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I used to develop Java or HTML/PHP project on NetBeans. I appreciate a number of its functionality like :

  • Fast code libraries browsing
  • Code refactoring
  • Auto-completion
  • Highlight syntax errors
  • FTP upload
  • Project/favorites file browser
  • Keep file histories
  • Step by step debugging tools

I have recently needed to start on Python development, I've seen that the NetBeans Community (it's not an official Oracle support) try to provide Python support, but I would like to know if there is another Python IDE which offer functionality of the same quality than NetBeans can provide?

10

At work, I am also using Netbeans and for my Python side projects I am using PyCharm. As I use it only for small project I don't know if it provides every feature which you need. But Auto-completion, Highlight syntax errors, Code refactoring is provided.

A big advantage of the program is that you can change its shortcut layout to the layout which Netbeans uses. Thus you don't need to learn new shortcuts.

  • Do you know if it provides FTP support or any remote versionning system ? – Fractaliste Feb 9 '14 at 18:44
  • I know that git is integrated and probably also other VCS. For the FTP support I had to watch the documentation and it seems that a FTP upload is supported. – gillesB Feb 10 '14 at 7:56
2

Notepad++ is my de facto IDE -- It has support for plugins/extensions, and I'm pretty sure it supports syntax highlighting for almost every language. If you make up a new language, it supports user-defined languages. And, it's easily configurable to run python scripts right in the IDE, with a built-in console for input/output.

  • Fast code libraries browsing -- yes, editor is fast
  • Code refactoring -- no support, no such plugins
  • Auto-completion -- only completions for fixed set of standard functions npp-python; no usual completions
  • Highlight syntax errors -- only usual syntax highlighting, making it easier to see errors; no support for syntax checks
  • FTP upload - yes
  • Project/favorites file browser - yes
  • Keep file histories - yes
  • Step by step debugging tools - no support

Good Luck!

  • 1
    This post does not contain enough information to be considered a high quality answer. Please read our discussion on what makes an answer high quality to see if you can incorporate some of these improvements into your answer. Specifically for this Answer I'd suggest running over the list of requirements of saying at least yes/no - better to say for example 'no but you can add x addon to make it do that' or 'yes, easy and intutive' etc. – Nick Wilde Mar 4 '14 at 2:43
  • btw welcome to Software Recommendations :D – Nick Wilde Mar 4 '14 at 2:43
  • 1
    @NickWilde Thanks! I'll try to make it better. – evamvid Mar 4 '14 at 3:20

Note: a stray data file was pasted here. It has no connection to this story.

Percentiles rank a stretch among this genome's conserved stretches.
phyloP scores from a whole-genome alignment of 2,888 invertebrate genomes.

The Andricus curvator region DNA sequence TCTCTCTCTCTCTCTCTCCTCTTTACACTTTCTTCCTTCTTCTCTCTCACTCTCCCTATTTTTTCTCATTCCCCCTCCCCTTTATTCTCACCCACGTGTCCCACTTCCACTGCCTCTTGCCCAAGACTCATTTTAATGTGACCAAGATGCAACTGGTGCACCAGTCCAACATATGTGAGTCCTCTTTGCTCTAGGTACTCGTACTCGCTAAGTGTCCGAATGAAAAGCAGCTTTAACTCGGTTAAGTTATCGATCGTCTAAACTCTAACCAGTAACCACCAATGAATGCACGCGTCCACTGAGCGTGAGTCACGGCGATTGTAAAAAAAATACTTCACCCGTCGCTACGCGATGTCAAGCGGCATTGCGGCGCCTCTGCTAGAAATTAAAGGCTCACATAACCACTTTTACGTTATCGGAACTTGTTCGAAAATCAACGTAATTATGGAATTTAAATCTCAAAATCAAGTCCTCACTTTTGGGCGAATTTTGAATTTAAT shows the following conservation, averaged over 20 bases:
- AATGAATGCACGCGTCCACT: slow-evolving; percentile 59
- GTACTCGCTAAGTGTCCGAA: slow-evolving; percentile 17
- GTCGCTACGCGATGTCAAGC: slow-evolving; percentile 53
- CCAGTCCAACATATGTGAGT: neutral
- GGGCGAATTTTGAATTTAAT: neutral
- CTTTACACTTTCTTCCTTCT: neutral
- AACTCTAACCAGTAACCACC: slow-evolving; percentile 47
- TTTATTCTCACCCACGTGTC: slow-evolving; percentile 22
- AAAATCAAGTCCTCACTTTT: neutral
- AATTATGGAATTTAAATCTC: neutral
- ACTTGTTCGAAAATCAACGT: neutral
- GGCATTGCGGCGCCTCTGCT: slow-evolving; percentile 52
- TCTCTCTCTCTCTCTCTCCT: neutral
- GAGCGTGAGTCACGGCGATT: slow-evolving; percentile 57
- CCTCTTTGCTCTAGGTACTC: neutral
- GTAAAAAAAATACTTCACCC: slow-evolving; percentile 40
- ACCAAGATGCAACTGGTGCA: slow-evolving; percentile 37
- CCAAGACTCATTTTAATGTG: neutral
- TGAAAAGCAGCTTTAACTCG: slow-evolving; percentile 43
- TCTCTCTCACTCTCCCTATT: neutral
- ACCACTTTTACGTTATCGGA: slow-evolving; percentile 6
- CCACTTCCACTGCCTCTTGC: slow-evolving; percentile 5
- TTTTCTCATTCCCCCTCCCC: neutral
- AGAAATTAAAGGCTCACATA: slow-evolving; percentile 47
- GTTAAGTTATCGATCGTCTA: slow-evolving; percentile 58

• looking much improved - I edited it to be a list; when you finish answering the rest of the list it'll be a high quality answer :D – Nick Wilde Mar 4 '14 at 4:51
1

SynWrite editor (free) supports Python code partially. It has syntax hiliting but limited support for IDE things: no refactorings, but some IDE features supported (see below).

  • Fast code libraries browsing - editor is fast
  • Code refactoring - no
  • Auto-completion - yes, such plugin exists, see SynJedi
  • Highlight syntax errors - both syntax hiliting and syntax-checking supported, see forums for SynLint plugin which hilites Python errors
  • FTP upload - yes, plugin included
  • Project/favorites file browser - yes, project manager included
  • Keep file histories - yes

  • Step by step debugging tools - no

0

Note: I am the co-founder of Wingware, makers of Wing IDE for Python

Wing IDE has those features, except for ftp upload where we recommend setting up something like CurlFtpFS or ExpanDrive.

For browsing code, you can use goto-definition, find all uses of a symbol, jump to a symbol by typing a fragment of its name, work from index menus at the top of the editors, or use the source browser.

Refactoring operations include rename, move, extract to function/method, and introduce variable.

Code completion uses both static analysis and runtime state when available (from the debugger or when working in the Python Shell) and also includes context-appropriate call tip info, documentation, etc, which in Wing are shown in the Source Assistant tool.

Syntax errors are highlighted as you type, although Wing waits until you leave a line before it starts complaining about its syntax.

FTP upload is missing, but there are various ways to do this as noted above.

Wing has a project manager. Typically you add the files you're actually working on and configure Python Path as needed in Project Properties (from the Project menu) so Wing can find all the libraries you use. Then you can open files from the project by typing a fragment of the name, search only files in the project, etc.

Wing has recent menus for most things, including files opened or visited, and there is a browser-like history for going backward from a point of definition, etc.

The debugger is very solid, with stepping, breaking on breakpoints or exceptions, data inspection, an interactive shell that works in the context of the current debug stack frame, conditional breakpoints, ability to watch values by symbolic name or object reference, and remote debugging.

There are various keyboard personalities available, including Eclipse, Visual Studio, emacs, and vi... but not NetBeans, although you can add custom key bindings.

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